Additional Web Services Options

In this article, we are providing a Web service on SAP NetWeaver Application Server ABAP and consuming it on SAP NetWeaver Application Server Java. Other options include:

  • Providing and consuming Web services with SAP NetWeaver Exchange Infrastructure (SAP XI)

  • Consuming Web services with SAP NetWeaver Portal

  • Consuming Web services with Web Dynpro

For more information, see "SAP NetWeaver Unleashed: Flexible Adaptation of Business Processes Using Web Services" in the October-December 2004 issue of SAP Insider (

Create the Client Application

Once the proxy is in place, the next step is to implement the client application (a JSP application, for example). While the details of this step are beyond the scope of this article, what's key here is that the client application can now use the proxy to allow the client program to call a Web service as if it were a local component.

Configure Security Features and Functions

Now that you have implemented the client application, you can apply Web Services Security settings to the client.

Secure the Client Proxy

To adjust the client proxy's security settings, you can open and edit the logical port to change the runtime configuration that was created automatically during proxy generation.

From the logical port's Security tab, you can choose between the following document authentication methods:

  • None

  • Basic HTTP authentication using user name and password

  • HTTP authentication using SAP logon tickets and X.509 certificates

We will explain the document security features in more detail in the next section.

Please note that you can also set these security preferences in SAP NetWeaver Developer Studio during the design time of the Web service, but it's not mandatory. Figure 3 shows the configuration options at design time, where you can choose between Basic authentication (user name/password) and X.509 certificates. Once you have deployed the Web service to SAP NetWeaver Application Server Java, you can overrun these settings with additional configuration options in the Visual Administrator.

Figure 3
Edit Document Authentication Options During Design Time in the Logical Port's Security Tab

Secure the Client Application

You can maintain Web Services Security standard settings for your Web service on SAP NetWeaver Application Server Java. For transport-level security, you can encrypt the communication path via SSL.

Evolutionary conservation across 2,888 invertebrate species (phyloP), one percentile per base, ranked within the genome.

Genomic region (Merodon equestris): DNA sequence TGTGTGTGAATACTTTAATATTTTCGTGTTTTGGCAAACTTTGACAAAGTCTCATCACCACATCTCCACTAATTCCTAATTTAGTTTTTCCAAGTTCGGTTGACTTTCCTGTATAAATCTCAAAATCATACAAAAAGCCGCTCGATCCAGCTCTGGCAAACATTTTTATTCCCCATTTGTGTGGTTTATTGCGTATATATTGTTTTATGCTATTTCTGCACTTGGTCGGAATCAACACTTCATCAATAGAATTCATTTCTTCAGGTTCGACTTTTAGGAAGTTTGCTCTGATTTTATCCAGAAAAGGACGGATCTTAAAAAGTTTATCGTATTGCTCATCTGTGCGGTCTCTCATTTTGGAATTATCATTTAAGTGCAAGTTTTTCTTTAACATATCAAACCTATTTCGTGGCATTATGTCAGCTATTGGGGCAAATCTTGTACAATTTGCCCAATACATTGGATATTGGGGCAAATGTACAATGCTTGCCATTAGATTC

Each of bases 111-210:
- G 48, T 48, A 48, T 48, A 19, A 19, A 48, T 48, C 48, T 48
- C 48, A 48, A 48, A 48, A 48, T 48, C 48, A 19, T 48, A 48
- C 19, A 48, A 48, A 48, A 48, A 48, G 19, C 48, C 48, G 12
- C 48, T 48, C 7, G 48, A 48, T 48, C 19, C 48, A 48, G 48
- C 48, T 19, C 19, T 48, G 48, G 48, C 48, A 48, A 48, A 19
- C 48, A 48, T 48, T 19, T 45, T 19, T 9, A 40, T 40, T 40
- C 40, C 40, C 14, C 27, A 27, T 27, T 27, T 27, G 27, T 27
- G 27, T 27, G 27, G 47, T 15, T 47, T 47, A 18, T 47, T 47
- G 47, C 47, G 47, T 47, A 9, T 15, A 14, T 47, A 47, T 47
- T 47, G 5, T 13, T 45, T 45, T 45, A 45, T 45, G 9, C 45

For document, or message-level, security you can choose from a variety of adaptable, predelivered templates or you can create new ones.

SAP plans to fully support XML encryption for document security with future SAP NetWeaver releases and the SAP NetWeaver Exchange Infrastructure.

The predelivered templates, which are only relevant for XML signatures applied to your Web service, include the following profiles:6

  • None means you do not apply any security or signature at all.

  • Signature means that a time stamp and an XML signature based on a certificate are applied to the message.

  • Username means you apply a time stamp, user name, and password to the message. (The password will be encrypted if the SAP Java Cryptographic Toolkit is installed.7)

  • Encryption + Username applies a time stamp, user name, and password to the message. The user name will be encrypted.

You can choose a different security profile template for request (inbound) or response (outbound) messages. We will explain what this means later in this section.

In our example, we want to digitally sign the Web service, which means we will use the Signature profile. To do this, we need an X.509 certificate. You can obtain certificates from a custom-developed public key infrastructure (PKI), from an external trust center, or from SAP's own trust center. You can visit for more information on SAP's trust center.

Using the Digital Signature Algorithm (DSA),8 we have loaded an X.509 certificate into SAP NetWeaver Application Server Java's key store. Please note that this key store can be accessed via different views. In our example, we chose the DEFAULT view and created a key store entry for the Signature template (see Figure 4). Once this key store entry is created and maintained, we can enforce the Web Services Security settings in our Web service client.

Figure 4
Creating a Key Store Entry for the Signature Template

Set the Security Profile for Inbound Request Messages

As we mentioned earlier, you can choose a different security profile template for request (inbound) and response (outbound) messages.

For secure inbound and outbound messages containing sensitive information, we recommend that you encrypt the communication channel; to do this, choose the SSL/HTTPS profile for transport-level security.

Then, enforce the document-level security by choosing the Signature profile for inbound messages (see Figure 5). To be able to verify the signature, you have to maintain a couple of security configurations on SAP NetWeaver Application Server ABAP, where your Web service is published:

  • During the Web service call, SAP NetWeaver Application Server ABAP will make a call to SAP NetWeaver Application Server Java and check the key store. To enable this, you must maintain an RFC destination of connection type G via transaction SM59 on SAP NetWeaver Application Server ABAP and point it to SAP NetWeaver Application Server Java (see Figure 6).9